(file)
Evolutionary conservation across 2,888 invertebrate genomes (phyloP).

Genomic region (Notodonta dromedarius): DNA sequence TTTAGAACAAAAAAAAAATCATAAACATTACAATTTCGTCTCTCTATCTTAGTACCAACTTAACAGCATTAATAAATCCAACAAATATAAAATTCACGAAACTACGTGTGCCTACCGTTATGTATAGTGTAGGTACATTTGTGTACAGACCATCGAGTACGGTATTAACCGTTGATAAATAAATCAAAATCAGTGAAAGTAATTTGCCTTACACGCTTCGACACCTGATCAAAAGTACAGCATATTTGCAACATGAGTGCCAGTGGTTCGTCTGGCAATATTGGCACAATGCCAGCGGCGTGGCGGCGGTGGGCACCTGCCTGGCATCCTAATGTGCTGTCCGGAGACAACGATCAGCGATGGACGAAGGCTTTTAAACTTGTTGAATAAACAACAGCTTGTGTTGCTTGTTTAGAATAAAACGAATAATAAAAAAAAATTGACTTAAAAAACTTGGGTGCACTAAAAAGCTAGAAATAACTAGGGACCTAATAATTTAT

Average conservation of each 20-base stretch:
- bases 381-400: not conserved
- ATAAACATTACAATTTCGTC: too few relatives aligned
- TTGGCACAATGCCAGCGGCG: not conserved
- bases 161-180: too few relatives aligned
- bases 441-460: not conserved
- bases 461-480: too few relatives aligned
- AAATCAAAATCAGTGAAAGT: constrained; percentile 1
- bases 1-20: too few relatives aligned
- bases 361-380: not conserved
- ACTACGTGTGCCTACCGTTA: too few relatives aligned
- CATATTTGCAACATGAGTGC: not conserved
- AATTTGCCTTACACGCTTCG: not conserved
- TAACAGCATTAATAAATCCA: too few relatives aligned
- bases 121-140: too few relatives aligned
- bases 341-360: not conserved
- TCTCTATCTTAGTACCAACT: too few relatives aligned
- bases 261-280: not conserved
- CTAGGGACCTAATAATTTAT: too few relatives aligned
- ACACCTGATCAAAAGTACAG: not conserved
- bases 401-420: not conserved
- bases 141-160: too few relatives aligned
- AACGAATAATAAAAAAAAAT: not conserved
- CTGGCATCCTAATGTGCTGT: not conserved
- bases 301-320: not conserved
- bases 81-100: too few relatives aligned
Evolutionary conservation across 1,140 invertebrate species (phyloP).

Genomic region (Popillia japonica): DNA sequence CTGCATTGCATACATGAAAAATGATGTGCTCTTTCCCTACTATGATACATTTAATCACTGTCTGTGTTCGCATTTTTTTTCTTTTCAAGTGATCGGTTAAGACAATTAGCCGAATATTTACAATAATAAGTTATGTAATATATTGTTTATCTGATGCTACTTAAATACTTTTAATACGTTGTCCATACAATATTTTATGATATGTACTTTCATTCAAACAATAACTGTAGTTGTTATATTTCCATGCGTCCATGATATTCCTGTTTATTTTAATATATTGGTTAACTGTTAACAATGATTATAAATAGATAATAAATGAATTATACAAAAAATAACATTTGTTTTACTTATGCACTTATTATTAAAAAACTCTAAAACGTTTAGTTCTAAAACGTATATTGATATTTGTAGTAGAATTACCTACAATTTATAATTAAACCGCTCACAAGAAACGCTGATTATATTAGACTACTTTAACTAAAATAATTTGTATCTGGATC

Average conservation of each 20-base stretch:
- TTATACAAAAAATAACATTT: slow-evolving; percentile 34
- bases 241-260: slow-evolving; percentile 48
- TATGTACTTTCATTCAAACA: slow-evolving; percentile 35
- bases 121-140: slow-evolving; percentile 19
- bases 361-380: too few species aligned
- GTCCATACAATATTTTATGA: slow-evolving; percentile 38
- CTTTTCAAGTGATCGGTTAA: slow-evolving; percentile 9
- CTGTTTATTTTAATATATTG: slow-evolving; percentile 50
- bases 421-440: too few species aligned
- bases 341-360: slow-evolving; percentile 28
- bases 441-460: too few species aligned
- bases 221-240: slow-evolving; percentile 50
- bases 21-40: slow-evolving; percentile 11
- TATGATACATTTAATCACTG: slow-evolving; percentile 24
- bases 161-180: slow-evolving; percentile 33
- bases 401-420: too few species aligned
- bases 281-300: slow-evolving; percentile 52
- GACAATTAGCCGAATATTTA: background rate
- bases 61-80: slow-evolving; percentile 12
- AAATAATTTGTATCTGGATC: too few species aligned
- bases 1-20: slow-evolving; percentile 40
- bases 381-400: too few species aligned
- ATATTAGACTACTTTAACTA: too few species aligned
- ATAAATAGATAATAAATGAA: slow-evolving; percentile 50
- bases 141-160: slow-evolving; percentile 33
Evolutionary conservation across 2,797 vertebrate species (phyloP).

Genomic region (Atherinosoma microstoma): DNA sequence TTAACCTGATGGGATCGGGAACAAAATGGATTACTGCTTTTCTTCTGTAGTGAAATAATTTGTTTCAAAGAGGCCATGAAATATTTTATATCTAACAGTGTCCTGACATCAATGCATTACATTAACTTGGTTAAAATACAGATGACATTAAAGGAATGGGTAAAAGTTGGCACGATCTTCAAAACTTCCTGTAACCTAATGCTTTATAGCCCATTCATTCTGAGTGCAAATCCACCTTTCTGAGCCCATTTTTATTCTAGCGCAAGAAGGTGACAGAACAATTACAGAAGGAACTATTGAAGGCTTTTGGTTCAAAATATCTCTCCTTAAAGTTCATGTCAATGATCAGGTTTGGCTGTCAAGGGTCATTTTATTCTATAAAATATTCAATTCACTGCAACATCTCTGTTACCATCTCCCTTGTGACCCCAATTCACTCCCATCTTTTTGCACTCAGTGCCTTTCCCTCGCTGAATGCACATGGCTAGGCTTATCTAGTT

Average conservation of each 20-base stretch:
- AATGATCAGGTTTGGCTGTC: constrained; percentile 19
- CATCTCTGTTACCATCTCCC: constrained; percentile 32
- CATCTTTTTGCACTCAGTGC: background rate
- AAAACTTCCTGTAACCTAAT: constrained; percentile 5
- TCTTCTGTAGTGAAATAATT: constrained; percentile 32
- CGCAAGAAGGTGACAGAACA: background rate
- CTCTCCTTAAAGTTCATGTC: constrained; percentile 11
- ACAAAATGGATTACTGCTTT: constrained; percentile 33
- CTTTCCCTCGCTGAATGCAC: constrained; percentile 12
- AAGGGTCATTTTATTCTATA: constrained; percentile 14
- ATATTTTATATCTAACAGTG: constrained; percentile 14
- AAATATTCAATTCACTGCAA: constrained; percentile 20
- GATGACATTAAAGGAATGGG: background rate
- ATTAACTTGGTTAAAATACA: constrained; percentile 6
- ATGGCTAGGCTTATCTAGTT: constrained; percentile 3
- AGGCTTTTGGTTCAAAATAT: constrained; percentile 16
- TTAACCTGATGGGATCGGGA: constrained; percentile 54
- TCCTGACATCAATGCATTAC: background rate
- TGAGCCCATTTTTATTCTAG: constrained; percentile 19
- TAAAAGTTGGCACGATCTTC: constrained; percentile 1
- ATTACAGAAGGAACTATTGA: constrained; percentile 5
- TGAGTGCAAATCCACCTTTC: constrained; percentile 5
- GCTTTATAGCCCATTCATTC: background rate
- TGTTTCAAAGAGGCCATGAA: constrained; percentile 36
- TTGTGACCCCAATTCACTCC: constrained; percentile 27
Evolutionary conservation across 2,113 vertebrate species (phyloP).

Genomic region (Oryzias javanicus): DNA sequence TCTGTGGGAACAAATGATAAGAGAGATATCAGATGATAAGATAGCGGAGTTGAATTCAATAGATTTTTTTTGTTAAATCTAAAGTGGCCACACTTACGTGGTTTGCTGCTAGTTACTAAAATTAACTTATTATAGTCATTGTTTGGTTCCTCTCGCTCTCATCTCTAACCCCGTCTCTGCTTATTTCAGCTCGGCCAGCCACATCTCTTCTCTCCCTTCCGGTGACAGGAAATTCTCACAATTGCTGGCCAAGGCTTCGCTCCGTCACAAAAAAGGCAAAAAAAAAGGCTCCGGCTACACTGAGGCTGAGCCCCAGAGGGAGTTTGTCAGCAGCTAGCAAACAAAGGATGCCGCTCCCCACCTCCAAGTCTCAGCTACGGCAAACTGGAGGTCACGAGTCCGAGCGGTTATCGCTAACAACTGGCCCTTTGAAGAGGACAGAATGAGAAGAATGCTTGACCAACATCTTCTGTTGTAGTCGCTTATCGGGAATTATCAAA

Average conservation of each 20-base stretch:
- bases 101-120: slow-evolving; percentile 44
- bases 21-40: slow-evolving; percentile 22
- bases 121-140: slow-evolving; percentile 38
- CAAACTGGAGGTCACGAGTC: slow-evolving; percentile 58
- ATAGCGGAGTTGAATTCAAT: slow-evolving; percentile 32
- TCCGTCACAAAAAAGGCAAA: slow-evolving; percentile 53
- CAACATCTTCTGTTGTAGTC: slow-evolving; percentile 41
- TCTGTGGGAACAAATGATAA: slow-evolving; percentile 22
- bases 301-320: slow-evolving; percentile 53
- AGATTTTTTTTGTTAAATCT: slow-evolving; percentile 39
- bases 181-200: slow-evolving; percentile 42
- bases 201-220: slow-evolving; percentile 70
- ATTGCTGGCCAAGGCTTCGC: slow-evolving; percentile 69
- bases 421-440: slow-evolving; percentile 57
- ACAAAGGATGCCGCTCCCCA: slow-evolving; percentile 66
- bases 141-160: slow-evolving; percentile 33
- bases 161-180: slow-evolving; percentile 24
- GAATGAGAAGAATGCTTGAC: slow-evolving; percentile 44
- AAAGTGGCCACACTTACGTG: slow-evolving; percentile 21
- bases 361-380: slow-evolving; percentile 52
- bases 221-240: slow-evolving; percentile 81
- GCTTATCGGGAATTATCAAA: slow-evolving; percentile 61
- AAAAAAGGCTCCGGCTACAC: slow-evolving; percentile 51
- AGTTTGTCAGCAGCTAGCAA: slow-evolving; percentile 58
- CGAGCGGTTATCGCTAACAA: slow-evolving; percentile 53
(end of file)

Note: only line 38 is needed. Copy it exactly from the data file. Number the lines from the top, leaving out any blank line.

- CTTTTCAAGTGATCGGTTAA: slow-evolving; percentile 9